Beef farmers and ranchers are dedicated to producing beef in a way that prioritizes the planet, people, animals and progress. Numerous proven sustainability practices are utilized throughout the process that contribute to the way beef is responsibly raised. A food supply balances efficient production with environmental, social and economic impacts.
The social pillar of sustainability is defined as community and organizational resilience, based on principles such as equity, health, social capital and well-being. For beef production, social sustainability includes worker safety, animal welfare, antibiotic and technology use, and the culture and traditions of beef producers.
The economic pillar of sustainability refers to practices that support economic success and equitability, without negatively impacting the social and environmental aspects of the community. This includes improving rural economies and livelihoods, affordability of beef to consumers, profitability of beef producers, and the value of ecosystem services. Beef farms and ranches represent over 30% of the farms in the U.S., making up the single largest segment of U.S. agriculture, and a significant component of the agricultural economy.¹
An economic impact assessment for the beef industry is now being completed. This economic impact report is one way to measure economic sustainability of the beef industry and is an area that will continue to develop, and progress given the significant social and economic contributions of the beef industry to the U.S. and global community.
The environmental pillar is concerned with protecting and enhancing natural resources, ecosystem services, and ecological health. This pillar looks at biodiversity, carbon and water footprints, wildlife habitat, soil and rangeland health, and the ability of cattle to utilize human inedible feeds, among others.
Currently, emissions from cattle, including those that come from the feed production, fuel, and electricity only account for 3.7% of the total greenhouse gas emissions in the U.S.² To better understand and optimize environmental sustainability across the entire beef lifecycle, from pasture-to-plate, cattlemen and women have recently invested in an updated environmental life cycle assessment (LCA). This in-depth assessment utilizes the most up-to-date and comprehensive methodology and includes data from seven different regions across the country. The LCA provides benchmarks on environmental contributions of the cattle industry in the U.S. and is a roadmap for the journey toward an even more environmentally sustainable approach to raising beef.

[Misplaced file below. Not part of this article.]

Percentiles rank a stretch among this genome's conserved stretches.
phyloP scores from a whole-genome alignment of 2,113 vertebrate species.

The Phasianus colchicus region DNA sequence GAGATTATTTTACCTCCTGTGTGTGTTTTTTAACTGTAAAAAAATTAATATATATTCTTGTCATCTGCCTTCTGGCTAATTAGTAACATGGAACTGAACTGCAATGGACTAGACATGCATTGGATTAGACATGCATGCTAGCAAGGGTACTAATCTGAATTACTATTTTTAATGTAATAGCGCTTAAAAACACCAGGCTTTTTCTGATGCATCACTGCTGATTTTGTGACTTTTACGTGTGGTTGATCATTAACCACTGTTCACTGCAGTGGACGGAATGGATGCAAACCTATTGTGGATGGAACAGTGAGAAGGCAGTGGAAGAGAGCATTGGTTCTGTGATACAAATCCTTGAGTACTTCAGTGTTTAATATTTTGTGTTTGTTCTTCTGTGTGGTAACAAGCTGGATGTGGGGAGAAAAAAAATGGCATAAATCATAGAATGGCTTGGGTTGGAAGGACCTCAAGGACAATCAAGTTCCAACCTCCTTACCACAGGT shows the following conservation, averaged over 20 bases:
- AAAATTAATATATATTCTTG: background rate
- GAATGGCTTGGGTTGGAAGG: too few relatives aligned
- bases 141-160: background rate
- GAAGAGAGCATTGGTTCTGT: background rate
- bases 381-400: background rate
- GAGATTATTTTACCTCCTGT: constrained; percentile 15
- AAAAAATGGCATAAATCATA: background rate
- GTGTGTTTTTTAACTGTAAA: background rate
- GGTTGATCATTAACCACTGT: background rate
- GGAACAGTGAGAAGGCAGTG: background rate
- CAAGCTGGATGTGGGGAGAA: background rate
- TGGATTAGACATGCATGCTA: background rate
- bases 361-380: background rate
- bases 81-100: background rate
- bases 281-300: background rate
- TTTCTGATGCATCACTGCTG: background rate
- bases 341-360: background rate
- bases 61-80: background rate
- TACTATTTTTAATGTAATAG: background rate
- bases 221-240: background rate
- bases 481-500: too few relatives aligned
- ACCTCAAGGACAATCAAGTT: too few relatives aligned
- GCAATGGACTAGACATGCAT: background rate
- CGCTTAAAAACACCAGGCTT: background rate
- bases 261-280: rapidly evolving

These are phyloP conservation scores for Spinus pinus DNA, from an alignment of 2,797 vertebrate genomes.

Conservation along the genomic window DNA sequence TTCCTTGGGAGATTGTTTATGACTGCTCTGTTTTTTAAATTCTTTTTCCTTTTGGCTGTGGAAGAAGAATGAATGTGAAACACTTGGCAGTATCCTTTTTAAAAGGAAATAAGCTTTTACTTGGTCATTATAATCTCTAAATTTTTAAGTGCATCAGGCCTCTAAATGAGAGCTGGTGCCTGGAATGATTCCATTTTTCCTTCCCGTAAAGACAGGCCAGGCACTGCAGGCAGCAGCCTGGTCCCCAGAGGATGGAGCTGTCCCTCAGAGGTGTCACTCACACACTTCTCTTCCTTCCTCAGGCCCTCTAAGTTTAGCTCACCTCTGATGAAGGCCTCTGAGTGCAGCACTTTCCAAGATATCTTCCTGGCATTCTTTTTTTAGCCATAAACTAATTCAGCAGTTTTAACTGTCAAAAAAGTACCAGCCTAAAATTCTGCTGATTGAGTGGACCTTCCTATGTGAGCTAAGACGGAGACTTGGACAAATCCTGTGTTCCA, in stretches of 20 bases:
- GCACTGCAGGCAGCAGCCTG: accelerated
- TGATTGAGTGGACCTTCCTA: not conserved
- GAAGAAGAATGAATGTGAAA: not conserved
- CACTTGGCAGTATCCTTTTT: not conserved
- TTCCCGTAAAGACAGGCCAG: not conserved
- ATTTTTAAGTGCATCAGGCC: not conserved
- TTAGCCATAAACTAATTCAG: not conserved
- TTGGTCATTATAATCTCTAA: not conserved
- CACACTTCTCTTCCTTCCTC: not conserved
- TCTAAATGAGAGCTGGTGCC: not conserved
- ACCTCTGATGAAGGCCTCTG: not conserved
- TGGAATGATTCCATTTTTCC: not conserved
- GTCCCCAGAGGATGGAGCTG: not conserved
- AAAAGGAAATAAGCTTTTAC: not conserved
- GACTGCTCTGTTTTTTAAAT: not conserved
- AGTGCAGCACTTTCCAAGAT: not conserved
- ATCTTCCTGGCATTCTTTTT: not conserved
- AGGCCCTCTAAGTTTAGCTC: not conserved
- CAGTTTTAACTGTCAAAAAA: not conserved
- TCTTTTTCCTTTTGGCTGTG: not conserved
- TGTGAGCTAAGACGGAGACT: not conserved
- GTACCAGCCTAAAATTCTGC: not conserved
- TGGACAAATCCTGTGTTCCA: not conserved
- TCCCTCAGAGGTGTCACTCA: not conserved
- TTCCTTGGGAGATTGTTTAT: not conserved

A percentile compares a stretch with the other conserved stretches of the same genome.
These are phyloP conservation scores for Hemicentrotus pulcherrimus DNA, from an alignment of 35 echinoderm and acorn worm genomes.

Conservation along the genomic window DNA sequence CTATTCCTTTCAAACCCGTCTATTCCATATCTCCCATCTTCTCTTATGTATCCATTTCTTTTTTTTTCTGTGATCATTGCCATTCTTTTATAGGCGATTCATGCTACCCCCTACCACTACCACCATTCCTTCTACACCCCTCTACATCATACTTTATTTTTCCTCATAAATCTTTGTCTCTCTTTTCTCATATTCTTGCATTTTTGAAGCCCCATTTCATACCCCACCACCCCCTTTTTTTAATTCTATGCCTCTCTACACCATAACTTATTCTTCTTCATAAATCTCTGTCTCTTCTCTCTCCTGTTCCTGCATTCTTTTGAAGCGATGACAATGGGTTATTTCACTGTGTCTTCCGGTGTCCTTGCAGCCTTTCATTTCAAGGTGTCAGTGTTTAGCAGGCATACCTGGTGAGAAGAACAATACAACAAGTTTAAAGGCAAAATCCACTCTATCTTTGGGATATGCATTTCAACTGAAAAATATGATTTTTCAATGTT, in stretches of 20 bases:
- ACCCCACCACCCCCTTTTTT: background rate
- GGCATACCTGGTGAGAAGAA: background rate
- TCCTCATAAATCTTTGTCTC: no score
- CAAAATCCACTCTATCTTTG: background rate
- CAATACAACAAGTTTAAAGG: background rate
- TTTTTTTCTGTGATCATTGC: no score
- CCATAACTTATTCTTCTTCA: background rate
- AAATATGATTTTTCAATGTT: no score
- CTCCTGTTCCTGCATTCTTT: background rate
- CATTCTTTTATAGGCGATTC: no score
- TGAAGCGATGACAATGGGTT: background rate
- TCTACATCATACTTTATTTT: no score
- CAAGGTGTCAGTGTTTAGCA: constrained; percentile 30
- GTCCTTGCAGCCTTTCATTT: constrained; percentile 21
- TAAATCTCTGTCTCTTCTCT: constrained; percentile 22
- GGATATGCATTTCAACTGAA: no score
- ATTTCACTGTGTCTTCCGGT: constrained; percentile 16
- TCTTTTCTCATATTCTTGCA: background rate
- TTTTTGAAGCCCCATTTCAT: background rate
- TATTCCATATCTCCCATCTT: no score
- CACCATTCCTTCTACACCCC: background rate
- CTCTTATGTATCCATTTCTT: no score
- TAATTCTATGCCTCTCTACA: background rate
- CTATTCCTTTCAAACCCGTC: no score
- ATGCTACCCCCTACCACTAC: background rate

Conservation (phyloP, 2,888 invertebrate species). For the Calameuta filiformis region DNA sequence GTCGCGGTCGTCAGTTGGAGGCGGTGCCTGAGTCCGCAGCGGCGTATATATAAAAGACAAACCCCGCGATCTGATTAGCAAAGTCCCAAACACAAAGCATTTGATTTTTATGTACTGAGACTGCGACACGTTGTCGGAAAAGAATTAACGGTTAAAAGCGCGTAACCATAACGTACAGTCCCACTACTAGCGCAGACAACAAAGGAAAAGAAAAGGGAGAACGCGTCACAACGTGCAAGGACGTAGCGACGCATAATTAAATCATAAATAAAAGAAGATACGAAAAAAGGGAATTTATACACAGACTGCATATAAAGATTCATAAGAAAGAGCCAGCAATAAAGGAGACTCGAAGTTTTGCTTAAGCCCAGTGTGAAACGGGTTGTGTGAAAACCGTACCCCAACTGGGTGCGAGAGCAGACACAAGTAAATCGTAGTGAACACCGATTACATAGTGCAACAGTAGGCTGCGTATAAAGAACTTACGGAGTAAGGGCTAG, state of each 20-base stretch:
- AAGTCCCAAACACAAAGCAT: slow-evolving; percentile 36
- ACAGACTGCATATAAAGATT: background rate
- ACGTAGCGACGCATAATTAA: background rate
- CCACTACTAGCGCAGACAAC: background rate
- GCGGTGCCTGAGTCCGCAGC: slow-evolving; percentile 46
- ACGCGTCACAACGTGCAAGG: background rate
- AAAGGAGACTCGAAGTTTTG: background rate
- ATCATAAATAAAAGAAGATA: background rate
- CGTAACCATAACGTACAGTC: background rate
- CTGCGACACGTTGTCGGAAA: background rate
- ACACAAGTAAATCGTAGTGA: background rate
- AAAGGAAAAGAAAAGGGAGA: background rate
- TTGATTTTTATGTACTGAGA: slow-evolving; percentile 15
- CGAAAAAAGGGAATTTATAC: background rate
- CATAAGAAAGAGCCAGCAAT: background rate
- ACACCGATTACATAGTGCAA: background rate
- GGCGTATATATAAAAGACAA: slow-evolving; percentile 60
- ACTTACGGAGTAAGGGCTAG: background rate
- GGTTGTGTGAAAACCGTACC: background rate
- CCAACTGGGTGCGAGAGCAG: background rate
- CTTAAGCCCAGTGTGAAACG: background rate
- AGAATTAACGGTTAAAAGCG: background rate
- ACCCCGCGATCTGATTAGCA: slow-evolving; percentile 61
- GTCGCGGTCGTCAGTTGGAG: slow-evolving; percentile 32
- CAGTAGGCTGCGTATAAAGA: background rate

As a result of scientific advancements in beef cattle genetics, nutrition, production practices, and biotechnologies, the U.S. is a global leader in beef production efficiency. If the rest of the world were as efficient as the U.S., we could double global beef production, providing more high-quality protein for a growing population. In fact, the U.S. produces 18% of the world’s beef with only 6% of the world’s cattle.³
In the U.S, improvements in productivity allow beef cattle to reach harvest weight in a shorter amount of time than other countries. As compared to other countries, 2.66 cattle are required to produce the same amount of beef as one beef animal in the U.S. due to improvements in resilience and efficiency.⁴ Additionally, the carbon footprint of U.S. beef production is 10-50 times lower than other regions of the world.⁵
It is also critical to consider the ecosystem services provided by raising beef. This includes mitigating the risk of wildfires, in addition to benefits from grazing lands such as water regulation and purification, carbon sequestration, and wildlife habitat. The value of these services, estimated at $14.8 billion⁶ combined with beef’s significant economic contribution to the U.S. economy, are further contributions to consider when looking at sustainability across the livestock industry.
Approximately one-third of all food produced for human consumption in the world is lost or wasted, which places a substantial burden on global sustainability issues, including greenhouse gas emissions and food security. While 18% of food waste occurs at the restaurant and foodservice level, 43% of food waste occurs in the home.⁷
The food an average American family wastes translates into about $2,500 per year. According to the United States Department of Agriculture (USDA), beef is one of the least wasted foods, with 20% spoiled or not eaten, but that still leaves plenty of room for improvement. Sustainability is never complete, with all involved playing a role to help create a more sustainable food supply.
² CA Rotz, S Asem-Hiablie, S Place, G Thoma., 2018. Environmental footprints of beef cattle production in the United States. Agricultural Systems. Advance online publication. doi.org/10.1016/j.agsy.2018.11.005
³ U.N. Food and Agriculture Organization. FAOSTAT Database – Food and agricultural data. Available at: http://www.fao.org/faostat/en/#home accessed December 6, 2019).
⁵ Herrero M, et al. 2013. Biomass use, production, feed efficiencies, and greenhouse gas emissions from global livestock systems. Proc. Natl. Acad. Sci. 110: 20888-20893
⁶ Taylor, DT, et al. 2019. National and State Economic Values of Cattle Ranching and Farming Based Ecosystem Services in the U.S. University of Wyoming Extension B-1338.
⁷ ReFED. 2016. A roadmap to reduce US food waste by 20 percent. Found here.